the poor had very colorful clothing. It was the rich that determined the career clothing colors of gray and black, to match the buildings and offices that people worked in.

Anonymous said...

I also meant to say something about organizing one's household chores, when one is sewing. Obviously, sewing a dress takes time, which one doesn't just have on hand. I also think, that three to four dresses a year are a good number, else one gets too much behind with one's normal life.
It's good to plan ahead before one embarks on a major sewing project. Preecook food would be a good idea. and it's always good to make a break at lunch, and tidy up the house.In the evening, one should clean up everything, including the kitchen, and not just lie things around. Else it will become very depressing to see all the chaos the next morning.

Anonymous said...

I have thoroughly enjoyed reading all your posts on your feminine and modest clothing. I am inspired by it all and find it all so attractive. Something I will request, however,(and you don't have to publish this comment if it embarrasses you) is for you to please post about your skin-care routine, healthy eating etc. It appears that you do a good job in this area. I am 46 and have always cared for my skin, diet etc because to me it is a part of being feminine and is a part of who I am.

Kind regards,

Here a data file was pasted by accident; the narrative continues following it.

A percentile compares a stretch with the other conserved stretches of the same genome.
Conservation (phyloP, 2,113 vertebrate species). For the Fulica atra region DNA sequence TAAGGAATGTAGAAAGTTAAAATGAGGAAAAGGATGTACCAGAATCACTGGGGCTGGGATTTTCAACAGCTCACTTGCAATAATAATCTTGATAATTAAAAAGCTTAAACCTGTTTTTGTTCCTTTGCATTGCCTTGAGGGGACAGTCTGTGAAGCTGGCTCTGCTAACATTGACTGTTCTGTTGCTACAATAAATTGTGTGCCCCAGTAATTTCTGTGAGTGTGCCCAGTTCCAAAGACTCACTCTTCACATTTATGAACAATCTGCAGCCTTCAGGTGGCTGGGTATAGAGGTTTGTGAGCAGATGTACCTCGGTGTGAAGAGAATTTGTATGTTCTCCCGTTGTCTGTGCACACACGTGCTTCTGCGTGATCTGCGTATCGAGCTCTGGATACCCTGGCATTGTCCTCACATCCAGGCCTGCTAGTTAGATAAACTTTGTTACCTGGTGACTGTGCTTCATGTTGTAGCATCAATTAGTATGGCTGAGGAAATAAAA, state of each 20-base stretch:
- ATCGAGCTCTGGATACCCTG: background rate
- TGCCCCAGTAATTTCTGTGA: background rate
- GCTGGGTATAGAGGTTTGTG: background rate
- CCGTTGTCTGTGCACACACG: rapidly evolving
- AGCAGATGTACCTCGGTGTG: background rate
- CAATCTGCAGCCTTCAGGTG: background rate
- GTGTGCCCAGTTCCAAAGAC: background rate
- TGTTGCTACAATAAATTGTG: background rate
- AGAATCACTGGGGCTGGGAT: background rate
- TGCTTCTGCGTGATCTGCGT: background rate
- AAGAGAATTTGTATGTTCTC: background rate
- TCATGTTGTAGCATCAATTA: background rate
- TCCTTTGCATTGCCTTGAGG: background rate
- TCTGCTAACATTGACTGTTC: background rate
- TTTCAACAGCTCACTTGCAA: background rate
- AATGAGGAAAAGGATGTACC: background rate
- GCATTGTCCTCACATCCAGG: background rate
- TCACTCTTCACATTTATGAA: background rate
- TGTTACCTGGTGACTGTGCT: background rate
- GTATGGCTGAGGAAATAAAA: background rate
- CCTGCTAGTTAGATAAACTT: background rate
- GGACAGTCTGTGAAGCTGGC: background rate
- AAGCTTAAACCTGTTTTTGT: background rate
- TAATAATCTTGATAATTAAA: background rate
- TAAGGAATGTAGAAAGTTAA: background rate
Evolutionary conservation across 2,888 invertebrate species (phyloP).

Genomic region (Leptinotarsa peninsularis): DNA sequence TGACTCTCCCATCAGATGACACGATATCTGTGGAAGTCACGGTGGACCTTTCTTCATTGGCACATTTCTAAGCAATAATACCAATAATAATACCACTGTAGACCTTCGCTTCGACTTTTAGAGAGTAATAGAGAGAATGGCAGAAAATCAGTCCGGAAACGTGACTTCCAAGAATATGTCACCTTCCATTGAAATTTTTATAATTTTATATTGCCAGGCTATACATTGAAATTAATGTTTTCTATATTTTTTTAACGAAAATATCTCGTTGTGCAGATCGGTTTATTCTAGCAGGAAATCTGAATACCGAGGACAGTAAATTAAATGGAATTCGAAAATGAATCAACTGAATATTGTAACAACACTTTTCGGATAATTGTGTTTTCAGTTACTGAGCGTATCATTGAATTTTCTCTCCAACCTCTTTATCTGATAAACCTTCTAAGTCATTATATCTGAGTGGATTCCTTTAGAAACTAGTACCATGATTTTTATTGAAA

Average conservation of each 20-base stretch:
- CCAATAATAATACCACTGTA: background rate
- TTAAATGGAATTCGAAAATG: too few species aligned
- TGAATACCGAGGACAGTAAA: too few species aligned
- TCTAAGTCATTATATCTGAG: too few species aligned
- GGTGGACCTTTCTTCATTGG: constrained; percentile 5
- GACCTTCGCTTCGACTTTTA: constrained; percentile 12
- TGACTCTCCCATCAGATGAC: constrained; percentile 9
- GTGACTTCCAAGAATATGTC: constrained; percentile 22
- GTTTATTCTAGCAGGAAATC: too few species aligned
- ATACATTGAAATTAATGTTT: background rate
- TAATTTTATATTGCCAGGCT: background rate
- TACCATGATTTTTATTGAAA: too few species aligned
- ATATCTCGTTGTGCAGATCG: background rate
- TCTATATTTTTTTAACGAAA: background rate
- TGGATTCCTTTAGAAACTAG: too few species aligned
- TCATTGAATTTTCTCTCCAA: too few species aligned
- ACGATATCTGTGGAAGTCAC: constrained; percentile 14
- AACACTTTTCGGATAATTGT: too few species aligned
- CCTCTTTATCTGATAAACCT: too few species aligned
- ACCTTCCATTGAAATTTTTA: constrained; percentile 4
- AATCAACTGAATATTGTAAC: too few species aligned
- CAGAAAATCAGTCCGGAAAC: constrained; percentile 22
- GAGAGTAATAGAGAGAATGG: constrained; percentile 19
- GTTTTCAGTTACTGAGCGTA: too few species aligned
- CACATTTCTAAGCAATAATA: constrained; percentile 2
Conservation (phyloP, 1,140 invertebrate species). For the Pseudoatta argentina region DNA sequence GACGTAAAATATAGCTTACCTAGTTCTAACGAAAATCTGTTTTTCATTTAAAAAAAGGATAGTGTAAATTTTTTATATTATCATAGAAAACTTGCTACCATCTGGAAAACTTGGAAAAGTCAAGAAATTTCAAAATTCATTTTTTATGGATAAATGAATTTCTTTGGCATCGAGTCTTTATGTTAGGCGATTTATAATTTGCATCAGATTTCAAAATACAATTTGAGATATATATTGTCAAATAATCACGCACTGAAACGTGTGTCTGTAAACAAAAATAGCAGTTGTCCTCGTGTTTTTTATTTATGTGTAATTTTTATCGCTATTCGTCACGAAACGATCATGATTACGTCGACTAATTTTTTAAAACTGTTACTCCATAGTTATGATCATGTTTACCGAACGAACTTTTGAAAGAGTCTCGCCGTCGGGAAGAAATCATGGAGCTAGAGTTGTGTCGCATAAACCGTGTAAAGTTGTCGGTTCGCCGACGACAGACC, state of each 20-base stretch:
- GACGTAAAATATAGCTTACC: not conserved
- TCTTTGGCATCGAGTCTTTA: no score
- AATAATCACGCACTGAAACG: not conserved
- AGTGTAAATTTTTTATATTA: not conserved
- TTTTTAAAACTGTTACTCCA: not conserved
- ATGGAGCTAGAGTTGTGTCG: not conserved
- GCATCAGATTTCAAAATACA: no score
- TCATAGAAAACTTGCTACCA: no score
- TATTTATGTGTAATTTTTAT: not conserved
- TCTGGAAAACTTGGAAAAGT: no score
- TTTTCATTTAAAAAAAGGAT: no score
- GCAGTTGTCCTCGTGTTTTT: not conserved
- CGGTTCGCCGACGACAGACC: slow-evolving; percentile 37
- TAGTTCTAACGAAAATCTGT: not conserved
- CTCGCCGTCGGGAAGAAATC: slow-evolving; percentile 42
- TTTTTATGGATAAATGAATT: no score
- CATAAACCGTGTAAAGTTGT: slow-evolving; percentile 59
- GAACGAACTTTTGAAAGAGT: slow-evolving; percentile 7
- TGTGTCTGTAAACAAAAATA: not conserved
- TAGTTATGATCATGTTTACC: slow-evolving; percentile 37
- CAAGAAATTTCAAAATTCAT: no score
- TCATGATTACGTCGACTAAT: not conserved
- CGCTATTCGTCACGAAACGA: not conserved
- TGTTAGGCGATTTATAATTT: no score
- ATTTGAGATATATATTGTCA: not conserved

Sonya, Australia

Anonymous said...

Rather than set aside whole days for sewing, I much prefer to do a little every day. There's almost always a little bit of time--half an hour or an hour--between finishing my day's work and the need to embark on dinner preparations. That's sewing time! My daughters frequently join me in the sewing room, and even my boys like to sit in with me and talk. There's something very stabilizing about using that time of day in that way.

Anonymous said...

Keepin house does take time, but if you get yourself on an organized schedule, there is plenty of time for sewing, gardening, writing, and homeschooling.

Thank you for another wonderful post. I never tire of these and have been inspired to sew more. I haven't worn pants since the beginning of the series. Until all my dresses are finished, I'm wearing some thrift store skirts from the back of my closet. Last winter I had gained so much weight that I couldn't zip them. But with your inspirational posts, I've been working on loosing those 10 pounds I have a disfunctional relationship with. I hope they are kicked out of the house for good.

Anonymous said...

Thank you for posting specific pattern numbers for easy to make dresses (no zippers, etc.). While I can do the intermediate type projects, the easier ones go much faster and when you tell us what patterns you use, it saves me from having to search the catalogs for something suitable while trying to watch my kids.

On our way to Mass the other day, we passed some elderly people speaking loudly about their disapproval of the "short-shorts" some girls wear to Church. The same women so vocal in their disapproval of the girls were not dressed much better - short sleeve t-shirts that showed